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#1825 - 05/01/00 02:44 PM nouns as verbs  
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tsuwm Offline
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this too shall pass
continuing the "verbing of nouns" thread, but starting over due to the OF-dom of the previous, check out this discussion of use of 'service' (and also 'factor') as a verb!

http://www.randomhouse.com/wotd/?date=20000501

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#1826 - 05/04/00 02:33 PM Re: nouns as verbs  
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jmh Offline
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I'm happy to use service as a verb - although in slang term it can relate to people as well as animals here - so use with caution!

It would be normal to service a car or a lawn mower.

I'm not sure about "to factor". In maths it would be to factorise. In estate management in Scotland a factor is an estate manager. It's used in finance as a way of reducing debt - is it used as a verb there?



#1827 - 05/04/00 03:06 PM Re: nouns as verbs  
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yes; you should factor all these elements into your reply.

(check the previous link again; I fixed the date...)

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#1828 - 05/04/00 03:20 PM Re: nouns as verbs  
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jmh Offline
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I have no desire to factor anything.

What's wrong with analyse? I could then analyse all the relevant elements in my reply.

I will, however, accept the definition - to engage in the business of a factor (C15: from Latin; one who acts from facere - to do)


#1829 - 05/04/00 04:41 PM Re: factor  
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intransitive senses : to work as a factor
transitive senses
1 : to resolve into factors
2 a : to include or admit as a factor -- used with in or into
<factor inflation into our calculations> b : to exclude as a factor
-- used with out

2a) is the sense used in my previous: any analysis you do should be transparent to, but factored into, your reply. I think the distinction is that we don't "factorize" in math in the US. This is why (at the link) the writer was chastised for using a crude Americanism. (I'm just factoring here. :)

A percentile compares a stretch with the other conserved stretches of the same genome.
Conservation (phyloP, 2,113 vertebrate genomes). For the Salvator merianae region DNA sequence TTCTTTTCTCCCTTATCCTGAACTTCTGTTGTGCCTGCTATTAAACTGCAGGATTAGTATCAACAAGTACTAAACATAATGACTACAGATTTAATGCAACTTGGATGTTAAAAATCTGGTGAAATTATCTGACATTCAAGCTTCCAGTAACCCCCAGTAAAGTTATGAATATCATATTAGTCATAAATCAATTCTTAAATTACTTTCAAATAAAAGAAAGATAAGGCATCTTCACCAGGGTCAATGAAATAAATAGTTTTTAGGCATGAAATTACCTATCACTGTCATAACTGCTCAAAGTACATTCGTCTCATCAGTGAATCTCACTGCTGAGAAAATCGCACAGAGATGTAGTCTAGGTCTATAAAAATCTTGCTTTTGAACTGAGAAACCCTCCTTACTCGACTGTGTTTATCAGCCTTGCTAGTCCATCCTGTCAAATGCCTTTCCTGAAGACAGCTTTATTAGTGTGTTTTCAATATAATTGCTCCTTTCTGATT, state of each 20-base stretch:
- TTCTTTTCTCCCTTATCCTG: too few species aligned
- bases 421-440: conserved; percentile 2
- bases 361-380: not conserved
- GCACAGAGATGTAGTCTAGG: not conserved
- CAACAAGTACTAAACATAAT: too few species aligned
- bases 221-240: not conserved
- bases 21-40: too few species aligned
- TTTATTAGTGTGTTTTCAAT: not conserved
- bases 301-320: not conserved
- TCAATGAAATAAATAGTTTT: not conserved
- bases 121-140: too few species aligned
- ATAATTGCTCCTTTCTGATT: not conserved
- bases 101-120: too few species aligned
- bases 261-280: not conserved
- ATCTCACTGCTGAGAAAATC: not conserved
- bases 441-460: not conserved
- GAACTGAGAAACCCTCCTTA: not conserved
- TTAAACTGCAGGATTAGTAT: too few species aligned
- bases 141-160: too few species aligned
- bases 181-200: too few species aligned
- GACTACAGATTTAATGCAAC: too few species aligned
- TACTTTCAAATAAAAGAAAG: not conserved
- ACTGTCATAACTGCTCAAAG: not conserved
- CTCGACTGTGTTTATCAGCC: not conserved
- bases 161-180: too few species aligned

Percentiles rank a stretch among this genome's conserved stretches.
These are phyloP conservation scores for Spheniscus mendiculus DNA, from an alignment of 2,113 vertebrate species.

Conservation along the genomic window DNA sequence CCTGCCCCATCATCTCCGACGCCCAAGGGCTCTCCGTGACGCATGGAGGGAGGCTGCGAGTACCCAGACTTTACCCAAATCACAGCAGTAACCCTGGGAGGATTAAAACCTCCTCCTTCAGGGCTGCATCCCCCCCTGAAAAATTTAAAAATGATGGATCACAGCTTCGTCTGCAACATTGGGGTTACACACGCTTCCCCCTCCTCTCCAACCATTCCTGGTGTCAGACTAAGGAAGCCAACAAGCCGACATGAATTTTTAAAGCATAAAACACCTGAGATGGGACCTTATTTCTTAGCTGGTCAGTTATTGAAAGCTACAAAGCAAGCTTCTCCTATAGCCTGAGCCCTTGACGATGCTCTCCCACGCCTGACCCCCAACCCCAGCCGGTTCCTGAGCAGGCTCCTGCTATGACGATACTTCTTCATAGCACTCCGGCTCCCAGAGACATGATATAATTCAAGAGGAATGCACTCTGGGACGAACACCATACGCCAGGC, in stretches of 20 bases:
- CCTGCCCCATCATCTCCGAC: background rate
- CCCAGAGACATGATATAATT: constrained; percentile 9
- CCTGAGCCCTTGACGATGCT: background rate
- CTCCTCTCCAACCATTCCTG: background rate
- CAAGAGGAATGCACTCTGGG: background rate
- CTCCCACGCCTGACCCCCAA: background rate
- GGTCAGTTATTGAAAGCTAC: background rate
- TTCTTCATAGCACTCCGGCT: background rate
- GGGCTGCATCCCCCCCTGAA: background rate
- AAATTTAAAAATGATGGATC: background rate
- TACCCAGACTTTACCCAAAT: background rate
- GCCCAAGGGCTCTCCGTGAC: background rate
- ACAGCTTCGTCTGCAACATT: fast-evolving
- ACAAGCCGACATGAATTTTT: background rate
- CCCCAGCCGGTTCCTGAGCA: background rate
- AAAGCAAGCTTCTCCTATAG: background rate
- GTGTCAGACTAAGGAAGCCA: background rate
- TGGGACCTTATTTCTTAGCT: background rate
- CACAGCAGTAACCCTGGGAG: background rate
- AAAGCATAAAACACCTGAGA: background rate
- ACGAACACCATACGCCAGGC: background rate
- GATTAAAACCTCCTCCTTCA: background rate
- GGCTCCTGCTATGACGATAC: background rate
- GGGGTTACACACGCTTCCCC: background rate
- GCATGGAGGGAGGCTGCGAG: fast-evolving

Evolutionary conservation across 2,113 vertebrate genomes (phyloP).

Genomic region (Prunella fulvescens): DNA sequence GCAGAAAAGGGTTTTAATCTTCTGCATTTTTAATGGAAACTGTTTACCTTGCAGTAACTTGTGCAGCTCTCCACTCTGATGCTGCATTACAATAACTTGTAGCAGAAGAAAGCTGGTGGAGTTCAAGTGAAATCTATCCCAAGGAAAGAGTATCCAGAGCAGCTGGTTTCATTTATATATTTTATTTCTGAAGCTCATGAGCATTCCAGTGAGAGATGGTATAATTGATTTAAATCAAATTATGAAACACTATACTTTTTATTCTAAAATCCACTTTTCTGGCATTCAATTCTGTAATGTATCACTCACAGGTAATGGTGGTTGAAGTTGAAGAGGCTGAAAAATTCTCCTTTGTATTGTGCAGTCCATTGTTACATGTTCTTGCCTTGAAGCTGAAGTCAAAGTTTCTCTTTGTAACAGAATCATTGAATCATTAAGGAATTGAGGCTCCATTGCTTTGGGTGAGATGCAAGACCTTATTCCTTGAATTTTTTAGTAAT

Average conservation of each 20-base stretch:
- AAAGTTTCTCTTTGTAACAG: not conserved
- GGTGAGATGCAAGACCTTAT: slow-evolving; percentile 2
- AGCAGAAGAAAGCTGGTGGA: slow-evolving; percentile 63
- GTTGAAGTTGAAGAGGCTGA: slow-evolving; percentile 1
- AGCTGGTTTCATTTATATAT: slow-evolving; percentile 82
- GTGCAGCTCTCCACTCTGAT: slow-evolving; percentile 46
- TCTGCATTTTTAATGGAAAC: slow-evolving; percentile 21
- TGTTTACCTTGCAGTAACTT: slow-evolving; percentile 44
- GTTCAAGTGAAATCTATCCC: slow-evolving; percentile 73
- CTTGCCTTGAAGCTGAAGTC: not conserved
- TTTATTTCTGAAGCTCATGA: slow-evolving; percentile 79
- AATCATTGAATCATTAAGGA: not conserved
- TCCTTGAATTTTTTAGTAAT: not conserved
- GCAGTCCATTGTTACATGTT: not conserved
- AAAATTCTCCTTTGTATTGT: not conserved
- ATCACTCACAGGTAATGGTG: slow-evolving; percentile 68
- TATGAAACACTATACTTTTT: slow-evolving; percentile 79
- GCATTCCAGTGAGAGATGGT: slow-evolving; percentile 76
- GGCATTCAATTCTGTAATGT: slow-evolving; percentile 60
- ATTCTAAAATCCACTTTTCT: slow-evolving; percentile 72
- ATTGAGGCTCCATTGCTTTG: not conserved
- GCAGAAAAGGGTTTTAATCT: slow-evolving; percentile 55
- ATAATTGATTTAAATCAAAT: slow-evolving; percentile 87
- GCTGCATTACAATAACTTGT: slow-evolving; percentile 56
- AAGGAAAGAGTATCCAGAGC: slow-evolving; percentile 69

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#1830 - 05/05/00 08:55 AM Re: factor  
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jmh Offline
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It's wierd. So often the difference between US and UK English is completely illogical. This is an example when a simple word "to factor" is used by Americans when we use a more complicated word "factorise".

I know I rail about the differences but as I've said before it's more like the way some people support one football team over another. You sometimes know that your own team has won less trophies or scores less goals but you just support them out of habit!

In these days of political correctness (see previous discussions) we shy away from having strong views about people from different races or with different coloured skin so the only people left to poke fun at as people who are broadly the same as you but differ in some small way. For me well-off WASP American men fit the bill perfectly. I know they can take it on the chin.

Unfortunately with decreasing sperm counts in the West, increasing suicides amongst men who have had their traditional role of hunter-gatherer-provider taken way from them and the increase in single parenthood as women decide that they don't really need a lifelong male partner to rule the roost I might have to reconsider my stance.

All we'll be left to talk about is the weather. Life can be so boring!


#1831 - 05/05/00 11:18 AM WASP  
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Philip Davis Offline
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I note jmh's use of WASP and wonder if she was thinking white Anglo-Saxon protestant as it is usually quoted. This is one of those redundant thingies since there ain't many black anglo-saxons. I recall Alistair Cook discussing this many years ago and saying the correct form is wealthy anglo-saxon protestant which, of course, makes much more sense. I wonder if the common american habit of denying the existence of a class structure in american society leads to this common tautological version. Certainly I've heard it argued that, in the states, race replaces class as the great social divide and perhaps the tautological variant just reflects this. Any thoughts about, or example of, language reflecting the differences between the social structures of the various english speaking nations.


#1832 - 05/05/00 11:19 AM Re: factor  
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jo,

there's something very disturbing about your latest post that I can't quite put my finger on... oh, I've got it: it's the way you spelled "wierd"(sic) -- must be some sort of Brit aberration.

:-


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#1833 - 05/05/00 08:54 PM Weird  
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No it's just a typo - I can't use the spellchecker as it corrects all my weird Brit spelling to even weirder things so I get cross and don't use it so I get typos

Go on then gloat!


#1834 - 05/05/00 09:16 PM Re: WASP  
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jmh Offline
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I'd always thought that the big story(!) about the USA was that it wasn't supposed to matter who your parents were or your racial origin - the only thing that mattered was $$$$ - is that just a myth?


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